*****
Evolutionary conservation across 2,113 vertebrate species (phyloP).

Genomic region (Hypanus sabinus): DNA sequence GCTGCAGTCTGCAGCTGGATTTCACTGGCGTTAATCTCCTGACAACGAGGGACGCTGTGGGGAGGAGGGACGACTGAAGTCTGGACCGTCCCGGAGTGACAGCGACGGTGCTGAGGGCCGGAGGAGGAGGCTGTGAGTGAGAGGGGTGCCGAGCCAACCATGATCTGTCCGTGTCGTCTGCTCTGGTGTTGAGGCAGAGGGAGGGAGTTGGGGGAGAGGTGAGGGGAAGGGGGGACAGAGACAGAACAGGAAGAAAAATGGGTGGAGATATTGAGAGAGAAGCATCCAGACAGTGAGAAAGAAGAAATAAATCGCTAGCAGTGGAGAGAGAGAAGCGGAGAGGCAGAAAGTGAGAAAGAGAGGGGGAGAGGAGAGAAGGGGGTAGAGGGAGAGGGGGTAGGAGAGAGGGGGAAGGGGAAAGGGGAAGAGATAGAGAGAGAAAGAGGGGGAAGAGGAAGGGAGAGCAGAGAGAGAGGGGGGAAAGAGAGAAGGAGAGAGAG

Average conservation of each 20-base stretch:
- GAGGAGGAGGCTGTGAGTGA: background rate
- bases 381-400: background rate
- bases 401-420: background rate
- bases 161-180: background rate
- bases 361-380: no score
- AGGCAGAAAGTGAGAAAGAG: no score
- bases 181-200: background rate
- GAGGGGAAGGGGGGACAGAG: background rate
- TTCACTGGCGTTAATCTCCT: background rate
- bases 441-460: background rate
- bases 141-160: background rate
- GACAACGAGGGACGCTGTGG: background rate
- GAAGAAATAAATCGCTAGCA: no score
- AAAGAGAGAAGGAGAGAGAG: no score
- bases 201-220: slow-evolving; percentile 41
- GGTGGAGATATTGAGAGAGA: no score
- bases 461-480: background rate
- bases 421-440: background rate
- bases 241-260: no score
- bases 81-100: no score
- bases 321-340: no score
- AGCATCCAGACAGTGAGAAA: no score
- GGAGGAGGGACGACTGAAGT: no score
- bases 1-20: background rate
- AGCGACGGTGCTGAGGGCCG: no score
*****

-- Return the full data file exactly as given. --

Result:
Evolutionary conservation across 2,113 vertebrate species (phyloP).

Genomic region (Hypanus sabinus): DNA sequence GCTGCAGTCTGCAGCTGGATTTCACTGGCGTTAATCTCCTGACAACGAGGGACGCTGTGGGGAGGAGGGACGACTGAAGTCTGGACCGTCCCGGAGTGACAGCGACGGTGCTGAGGGCCGGAGGAGGAGGCTGTGAGTGAGAGGGGTGCCGAGCCAACCATGATCTGTCCGTGTCGTCTGCTCTGGTGTTGAGGCAGAGGGAGGGAGTTGGGGGAGAGGTGAGGGGAAGGGGGGACAGAGACAGAACAGGAAGAAAAATGGGTGGAGATATTGAGAGAGAAGCATCCAGACAGTGAGAAAGAAGAAATAAATCGCTAGCAGTGGAGAGAGAGAAGCGGAGAGGCAGAAAGTGAGAAAGAGAGGGGGAGAGGAGAGAAGGGGGTAGAGGGAGAGGGGGTAGGAGAGAGGGGGAAGGGGAAAGGGGAAGAGATAGAGAGAGAAAGAGGGGGAAGAGGAAGGGAGAGCAGAGAGAGAGGGGGGAAAGAGAGAAGGAGAGAGAG

Average conservation of each 20-base stretch:
- GAGGAGGAGGCTGTGAGTGA: background rate
- bases 381-400: background rate
- bases 401-420: background rate
- bases 161-180: background rate
- bases 361-380: no score
- AGGCAGAAAGTGAGAAAGAG: no score
- bases 181-200: background rate
- GAGGGGAAGGGGGGACAGAG: background rate
- TTCACTGGCGTTAATCTCCT: background rate
- bases 441-460: background rate
- bases 141-160: background rate
- GACAACGAGGGACGCTGTGG: background rate
- GAAGAAATAAATCGCTAGCA: no score
- AAAGAGAGAAGGAGAGAGAG: no score
- bases 201-220: slow-evolving; percentile 41
- GGTGGAGATATTGAGAGAGA: no score
- bases 461-480: background rate
- bases 421-440: background rate
- bases 241-260: no score
- bases 81-100: no score
- bases 321-340: no score
- AGCATCCAGACAGTGAGAAA: no score
- GGAGGAGGGACGACTGAAGT: no score
- bases 1-20: background rate
- AGCGACGGTGCTGAGGGCCG: no score